Bringing Affordable Housing Home

Affordable housing isn’t someone else’s burden.

Cottage village
Tiny houses going up in Cottage Village–a project in partnership with First, Cottage Grove

This past week I attended the Affordable Housing Fair in North Portland sponsored by Ecumenical Ministries of Oregon and the Bureau of Planning and Sustainability (BPS) with the City of Portland. The event highlighted three faith community sites in Portland chosen by BPS to receive grants and consulting services in order to forward affordable housing development on those sites. One of the things that emerged from this event was a clear message given to the faith community: If churches can partner with each other to create forty units of affordable housing between them, it suddenly becomes cost effective.


Lakeside bunks
Bunks in Lakeside Community Church Emergency Warming Shelter

I was pleased that four of our Portland churches attended the fair, asked questions and explored the possibility of making affordable housing a church mission. Affordable housing and homelessness is clearly becoming the number one community concern among our churches and our communities. As I reported after traveling to the vast majority of our churches in my first year, affordable housing is a presbytery-wide concern. It is affecting urban areas, rural areas, coastal regions, and the suburbs. No area of Oregon is untouched by this issue.


But lest you think housing issues only affect those “less fortunate” I want to bring this home for you.

We are quickly facing a dilemma where more and more of our ordained clergy either face housing issues themselves or are dependent on the income of a spouse in order to live in the community in which they serve. Increasingly, single, divorced and widowed clergy are finding themselves flirting with the edges of the affordable housing crisis.

Florence trailers
Transitional Housing on the property of Church of the Siuslaw, Florence

I think it is important for you to hear how the affordable housing crisis has personally touched me. In 2006 I was divorced.  For a period after the divorce I was a single father raising a teenage daughter. I was also serving in a church where I was being paid the full time minimum salary set by the presbytery. In Portland, that salary qualified me for low-income housing and from 2008-2012 I was fortunate to be able to live in a federally subsidized apartment complex while I served in pastoral ministry.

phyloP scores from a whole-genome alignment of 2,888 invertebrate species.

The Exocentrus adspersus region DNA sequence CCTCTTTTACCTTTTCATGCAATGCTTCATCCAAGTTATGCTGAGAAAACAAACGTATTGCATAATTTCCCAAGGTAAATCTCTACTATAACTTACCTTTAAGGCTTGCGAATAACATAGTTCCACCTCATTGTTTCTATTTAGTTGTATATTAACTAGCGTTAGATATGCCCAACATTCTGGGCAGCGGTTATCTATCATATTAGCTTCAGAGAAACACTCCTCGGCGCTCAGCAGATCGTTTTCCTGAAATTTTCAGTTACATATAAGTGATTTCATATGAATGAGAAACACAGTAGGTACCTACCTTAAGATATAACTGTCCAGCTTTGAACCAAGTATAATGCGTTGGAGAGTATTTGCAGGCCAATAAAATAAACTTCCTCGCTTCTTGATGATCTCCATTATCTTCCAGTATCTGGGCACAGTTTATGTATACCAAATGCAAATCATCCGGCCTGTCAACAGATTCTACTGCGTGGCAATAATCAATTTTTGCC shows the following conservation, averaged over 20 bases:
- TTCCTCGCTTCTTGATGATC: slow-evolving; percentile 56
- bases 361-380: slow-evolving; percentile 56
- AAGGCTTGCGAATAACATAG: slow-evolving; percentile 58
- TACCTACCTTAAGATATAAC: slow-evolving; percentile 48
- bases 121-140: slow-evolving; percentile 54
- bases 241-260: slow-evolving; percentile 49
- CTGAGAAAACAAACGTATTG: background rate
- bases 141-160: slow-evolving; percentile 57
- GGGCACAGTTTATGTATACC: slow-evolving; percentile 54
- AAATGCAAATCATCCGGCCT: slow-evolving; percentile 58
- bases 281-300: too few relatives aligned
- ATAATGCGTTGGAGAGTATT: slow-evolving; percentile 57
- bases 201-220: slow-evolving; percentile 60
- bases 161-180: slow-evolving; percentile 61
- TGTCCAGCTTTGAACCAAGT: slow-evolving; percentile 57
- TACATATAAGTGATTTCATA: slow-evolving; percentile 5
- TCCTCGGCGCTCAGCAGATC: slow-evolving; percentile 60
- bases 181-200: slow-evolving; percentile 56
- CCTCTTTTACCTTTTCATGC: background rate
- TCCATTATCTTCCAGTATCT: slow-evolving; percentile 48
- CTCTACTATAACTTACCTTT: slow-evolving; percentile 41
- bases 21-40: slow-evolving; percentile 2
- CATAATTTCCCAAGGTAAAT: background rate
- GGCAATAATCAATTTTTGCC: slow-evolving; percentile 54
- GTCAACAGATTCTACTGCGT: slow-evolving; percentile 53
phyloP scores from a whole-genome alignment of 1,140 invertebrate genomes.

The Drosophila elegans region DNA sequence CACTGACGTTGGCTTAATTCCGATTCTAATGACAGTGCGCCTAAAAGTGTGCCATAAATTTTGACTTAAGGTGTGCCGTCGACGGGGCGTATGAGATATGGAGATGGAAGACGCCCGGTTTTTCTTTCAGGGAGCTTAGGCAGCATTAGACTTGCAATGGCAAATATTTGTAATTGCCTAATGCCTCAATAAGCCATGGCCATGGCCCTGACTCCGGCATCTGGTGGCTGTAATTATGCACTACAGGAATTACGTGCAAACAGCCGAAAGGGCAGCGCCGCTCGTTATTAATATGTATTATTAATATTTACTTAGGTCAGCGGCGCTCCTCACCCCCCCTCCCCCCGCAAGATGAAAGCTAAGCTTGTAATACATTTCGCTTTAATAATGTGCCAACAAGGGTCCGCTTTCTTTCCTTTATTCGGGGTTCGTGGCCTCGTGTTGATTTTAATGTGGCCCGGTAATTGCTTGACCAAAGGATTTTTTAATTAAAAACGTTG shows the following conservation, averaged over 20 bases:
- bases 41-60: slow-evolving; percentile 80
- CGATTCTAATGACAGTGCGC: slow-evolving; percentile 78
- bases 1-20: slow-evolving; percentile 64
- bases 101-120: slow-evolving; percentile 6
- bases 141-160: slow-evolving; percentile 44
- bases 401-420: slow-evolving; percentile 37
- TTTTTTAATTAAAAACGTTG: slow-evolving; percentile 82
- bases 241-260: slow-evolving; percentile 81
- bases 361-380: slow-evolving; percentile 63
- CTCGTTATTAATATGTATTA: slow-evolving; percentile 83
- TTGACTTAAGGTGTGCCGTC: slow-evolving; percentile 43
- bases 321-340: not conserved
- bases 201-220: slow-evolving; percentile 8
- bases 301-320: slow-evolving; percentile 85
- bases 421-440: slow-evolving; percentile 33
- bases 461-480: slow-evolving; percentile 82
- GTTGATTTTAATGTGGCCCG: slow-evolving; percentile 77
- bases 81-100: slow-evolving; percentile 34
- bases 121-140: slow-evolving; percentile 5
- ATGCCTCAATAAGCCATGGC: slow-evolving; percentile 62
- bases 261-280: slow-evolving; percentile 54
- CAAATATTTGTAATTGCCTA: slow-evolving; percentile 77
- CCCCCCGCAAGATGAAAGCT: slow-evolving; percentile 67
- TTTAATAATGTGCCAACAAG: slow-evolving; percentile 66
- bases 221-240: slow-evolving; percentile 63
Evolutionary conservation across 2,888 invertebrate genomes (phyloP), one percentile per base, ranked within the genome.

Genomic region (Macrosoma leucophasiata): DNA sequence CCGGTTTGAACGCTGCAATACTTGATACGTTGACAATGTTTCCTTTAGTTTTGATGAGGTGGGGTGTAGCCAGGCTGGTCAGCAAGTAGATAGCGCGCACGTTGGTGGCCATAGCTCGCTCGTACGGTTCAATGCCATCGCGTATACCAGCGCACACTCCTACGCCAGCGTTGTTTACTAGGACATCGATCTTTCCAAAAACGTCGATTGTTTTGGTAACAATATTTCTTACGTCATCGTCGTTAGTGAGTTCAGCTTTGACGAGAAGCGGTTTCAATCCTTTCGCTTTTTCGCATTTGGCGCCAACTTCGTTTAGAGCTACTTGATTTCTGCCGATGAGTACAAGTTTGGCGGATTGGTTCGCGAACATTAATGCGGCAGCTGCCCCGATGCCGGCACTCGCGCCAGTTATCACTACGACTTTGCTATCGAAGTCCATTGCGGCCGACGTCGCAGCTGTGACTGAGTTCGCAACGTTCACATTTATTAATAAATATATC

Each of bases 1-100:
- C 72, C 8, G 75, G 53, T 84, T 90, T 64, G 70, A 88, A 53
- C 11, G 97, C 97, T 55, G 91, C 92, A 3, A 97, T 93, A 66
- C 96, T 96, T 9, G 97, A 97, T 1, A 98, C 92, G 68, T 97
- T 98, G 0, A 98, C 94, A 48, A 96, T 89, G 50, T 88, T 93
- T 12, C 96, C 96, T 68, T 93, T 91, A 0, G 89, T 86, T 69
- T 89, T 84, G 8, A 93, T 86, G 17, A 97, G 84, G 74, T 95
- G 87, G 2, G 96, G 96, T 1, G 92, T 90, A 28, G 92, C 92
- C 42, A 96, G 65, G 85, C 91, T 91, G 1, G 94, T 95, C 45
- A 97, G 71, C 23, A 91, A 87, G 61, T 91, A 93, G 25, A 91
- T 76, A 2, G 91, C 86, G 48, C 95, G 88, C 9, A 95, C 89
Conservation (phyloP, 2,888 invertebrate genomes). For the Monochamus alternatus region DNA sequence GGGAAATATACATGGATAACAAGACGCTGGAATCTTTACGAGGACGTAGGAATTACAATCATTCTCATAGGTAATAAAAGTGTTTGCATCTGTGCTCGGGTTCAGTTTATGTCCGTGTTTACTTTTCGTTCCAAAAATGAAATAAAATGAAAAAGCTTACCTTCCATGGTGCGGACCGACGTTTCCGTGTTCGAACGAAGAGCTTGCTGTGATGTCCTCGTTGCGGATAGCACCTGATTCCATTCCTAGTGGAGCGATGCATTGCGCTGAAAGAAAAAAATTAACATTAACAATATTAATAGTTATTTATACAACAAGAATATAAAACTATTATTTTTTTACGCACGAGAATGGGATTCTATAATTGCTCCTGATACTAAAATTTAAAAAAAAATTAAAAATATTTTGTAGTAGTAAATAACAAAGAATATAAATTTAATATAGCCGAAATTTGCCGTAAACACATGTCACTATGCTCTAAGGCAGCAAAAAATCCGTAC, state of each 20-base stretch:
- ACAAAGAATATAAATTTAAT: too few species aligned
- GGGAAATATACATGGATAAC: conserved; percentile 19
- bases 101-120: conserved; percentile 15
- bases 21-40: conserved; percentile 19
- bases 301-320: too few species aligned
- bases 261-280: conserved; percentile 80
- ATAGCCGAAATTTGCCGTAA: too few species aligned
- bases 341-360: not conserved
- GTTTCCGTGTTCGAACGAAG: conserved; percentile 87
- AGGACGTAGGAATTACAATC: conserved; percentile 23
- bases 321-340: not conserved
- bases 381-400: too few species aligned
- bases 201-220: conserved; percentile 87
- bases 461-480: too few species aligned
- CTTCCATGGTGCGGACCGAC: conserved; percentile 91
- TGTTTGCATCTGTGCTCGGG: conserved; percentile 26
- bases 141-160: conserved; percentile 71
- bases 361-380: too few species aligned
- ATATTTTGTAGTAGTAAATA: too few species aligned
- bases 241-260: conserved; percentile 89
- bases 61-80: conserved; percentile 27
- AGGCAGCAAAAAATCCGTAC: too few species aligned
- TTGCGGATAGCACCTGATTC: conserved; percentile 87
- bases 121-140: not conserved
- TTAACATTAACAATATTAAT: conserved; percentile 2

After 2012, my ministry led me to the more tenuous, feast-and-famine, interim work. During that five-year period I was on food stamps for a short period, house sat for a year in order to build my savings and bought a camper so that I would always have a back-up plan during periods of unemployment.

I want to be clear that this is not a complaint. It is just my reality.

St. Luke's Huts
Women’s Transitional Housing Huts on the property of St. Luke’s Episcopal in Waldport

Speaking of realities. Less than half of our congregations now have full time installed pastors. That means that over half of our churches either have no pastor, have temporary pastors or have pastors who are employed less than full time. We keep thinking that a full time installed pastor is the norm. The fact is, it is no longer the norm. It is increasingly becoming more of a luxury.


I am convinced that addressing the affordable housing crisis is going to be the mission that defines our presbytery for years to come. We have property. We have resources. We have a Matthew 25 obligation to minister to “the least of these.” We even have ministers who are impacted by the affordable housing crisis.

If your church is looking for a way to respond to the affordable housing crisis please contact me. The momentum is growing in our presbytery and I can help you connect with others who have taken the plunge. I am ready to help us organize around this important issue.

Thank you for tackling the affordable housing crisis.

Affordable housing is not someone else’s burden.

It’s BEEN my burden.

It IS our burden.

By Rev. Brian Heron, Presbyter for Vision and Mission, Presbytery of the Cascades

6 thoughts on “Bringing Affordable Housing Home